Advertising Needs to Stand Up to Racism

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IAPI explores the importance of advertising reflecting what Irish society looks like now
Advertising Needs to Stand Up to Racism

IAPI hosted an important and eye-opening webinar on 4th Sept to raise awareness of the insidious racism that exists in Ireland and to discuss how the advertising and marketing community can help overcome this. A recording of this online event can be viewed below.

The protests following the tragic death of George Floyd brought the Black Lives Matter movement into the heart of every home globally. However, it is commonly assumed that Ireland doesn’t have a racist issue and that racism only really exists in the US or the UK. The uncomfortable truth is that racism is well and truly embedded in Irish society.

The speakers last Friday were brave enough to share their own stories which is a first important step taken by IAPI to encourage its’ members and those of the marketing community to stand up to racism.

The keynote speaker, Claudia Hoareau, is a non-executive director of INAR (Irish Network Against Racism) and a Diversity & Inclusion Corporate Consultant. "The importance of Advertisers and Communications reflecting what Irish society looks like now is so important!” says Claudia as she urged the industry to provide positive role models for the ethnic community in a country where they often feel under-represented and misplaced.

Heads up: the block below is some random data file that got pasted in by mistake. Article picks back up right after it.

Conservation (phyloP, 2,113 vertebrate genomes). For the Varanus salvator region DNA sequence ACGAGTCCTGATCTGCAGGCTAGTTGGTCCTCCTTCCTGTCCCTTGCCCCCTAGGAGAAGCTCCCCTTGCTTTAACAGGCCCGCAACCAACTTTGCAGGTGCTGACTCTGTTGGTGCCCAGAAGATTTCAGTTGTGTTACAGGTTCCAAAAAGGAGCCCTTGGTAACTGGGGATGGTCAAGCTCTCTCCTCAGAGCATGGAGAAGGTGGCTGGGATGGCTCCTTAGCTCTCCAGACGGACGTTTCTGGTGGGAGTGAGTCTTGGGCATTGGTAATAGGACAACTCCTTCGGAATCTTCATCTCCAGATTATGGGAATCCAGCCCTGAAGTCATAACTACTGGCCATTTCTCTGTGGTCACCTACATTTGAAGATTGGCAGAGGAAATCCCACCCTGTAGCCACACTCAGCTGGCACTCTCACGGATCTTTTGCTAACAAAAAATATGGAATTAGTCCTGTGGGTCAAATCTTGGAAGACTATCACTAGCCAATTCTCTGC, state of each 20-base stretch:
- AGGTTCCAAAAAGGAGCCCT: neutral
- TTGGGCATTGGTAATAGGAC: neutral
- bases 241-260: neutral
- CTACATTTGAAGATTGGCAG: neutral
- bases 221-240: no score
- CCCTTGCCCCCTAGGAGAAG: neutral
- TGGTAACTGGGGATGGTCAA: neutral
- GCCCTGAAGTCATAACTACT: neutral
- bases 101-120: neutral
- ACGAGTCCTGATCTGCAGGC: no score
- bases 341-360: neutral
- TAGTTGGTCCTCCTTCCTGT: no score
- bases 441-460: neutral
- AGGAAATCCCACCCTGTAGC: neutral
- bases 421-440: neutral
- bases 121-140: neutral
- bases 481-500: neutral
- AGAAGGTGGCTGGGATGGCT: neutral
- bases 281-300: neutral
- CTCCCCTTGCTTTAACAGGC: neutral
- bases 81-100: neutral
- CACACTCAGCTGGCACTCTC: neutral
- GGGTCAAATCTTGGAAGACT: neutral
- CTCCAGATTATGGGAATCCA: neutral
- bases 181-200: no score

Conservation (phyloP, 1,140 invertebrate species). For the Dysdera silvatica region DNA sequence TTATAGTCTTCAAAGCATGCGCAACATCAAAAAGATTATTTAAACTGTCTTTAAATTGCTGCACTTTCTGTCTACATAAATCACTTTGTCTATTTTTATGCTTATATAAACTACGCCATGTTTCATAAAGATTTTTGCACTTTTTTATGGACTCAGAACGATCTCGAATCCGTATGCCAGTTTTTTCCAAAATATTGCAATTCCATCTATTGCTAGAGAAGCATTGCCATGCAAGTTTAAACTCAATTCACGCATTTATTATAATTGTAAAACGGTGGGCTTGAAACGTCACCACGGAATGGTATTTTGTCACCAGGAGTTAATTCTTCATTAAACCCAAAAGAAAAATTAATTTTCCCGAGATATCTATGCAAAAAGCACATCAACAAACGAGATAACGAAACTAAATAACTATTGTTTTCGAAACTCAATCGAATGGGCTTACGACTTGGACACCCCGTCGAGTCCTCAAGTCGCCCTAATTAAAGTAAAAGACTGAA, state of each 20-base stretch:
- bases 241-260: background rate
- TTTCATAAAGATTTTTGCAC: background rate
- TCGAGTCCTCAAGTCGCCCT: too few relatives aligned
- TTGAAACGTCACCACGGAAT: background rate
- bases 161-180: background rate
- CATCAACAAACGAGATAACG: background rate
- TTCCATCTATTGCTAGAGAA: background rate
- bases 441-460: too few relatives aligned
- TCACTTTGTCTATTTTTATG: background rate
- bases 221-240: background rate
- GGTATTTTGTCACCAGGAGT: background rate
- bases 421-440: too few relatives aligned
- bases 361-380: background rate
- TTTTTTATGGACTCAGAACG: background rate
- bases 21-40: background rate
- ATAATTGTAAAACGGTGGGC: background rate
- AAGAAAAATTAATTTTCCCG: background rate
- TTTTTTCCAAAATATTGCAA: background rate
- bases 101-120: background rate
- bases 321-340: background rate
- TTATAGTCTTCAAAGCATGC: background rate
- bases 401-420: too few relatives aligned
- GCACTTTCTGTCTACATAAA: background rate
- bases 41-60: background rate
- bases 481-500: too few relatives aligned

Claudia opened the discussion by explaining, to be an effective ally in the fight against everyday racism, we all must check our own biases and equally our defences. “It is no longer an option to remain silent. By being silent you are taking sides.” This statement was in relation to the lack of bystander intervention, borne out by the INAR research which shows that only one in six racist attacks go unreported. The INAR iReport app has been developed to enable easier reporting of a racist incident.

The other panellists were Stha Banks, head of paid social media, Core and Emer O'Neill, BLM activist, teacher and the winner of the Simply Be modelling competition in 2014. Stha shared her experience of working within our industry which, when she started out 12 years ago meant that she was the only woman of colour working in advertising. Emer shared her experience about the difficulties being a mixed-race person trying to establish a modelling career in front of the camera. She has also, very recently been the subject of a racist attack in Bray, the story of which you will hear on the recording.

“The speakers presented us with a disturbing view into the worst of our society. Yet all spoke with an honesty and positivity that was inspiring.” says Charley Stoney, CEO, IAPI. “IAPI‘s diversity and inclusion policy aims to ensure that every person, regardless of race, gender, sexual preferences or socio-economic background is welcomed in our industry. Representing Irish society both in front of and behind the scenes of advertising is vital if we are to truly connect with our society today.”


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The Institute Of Advertising Practitioners In Ireland, 7 days ago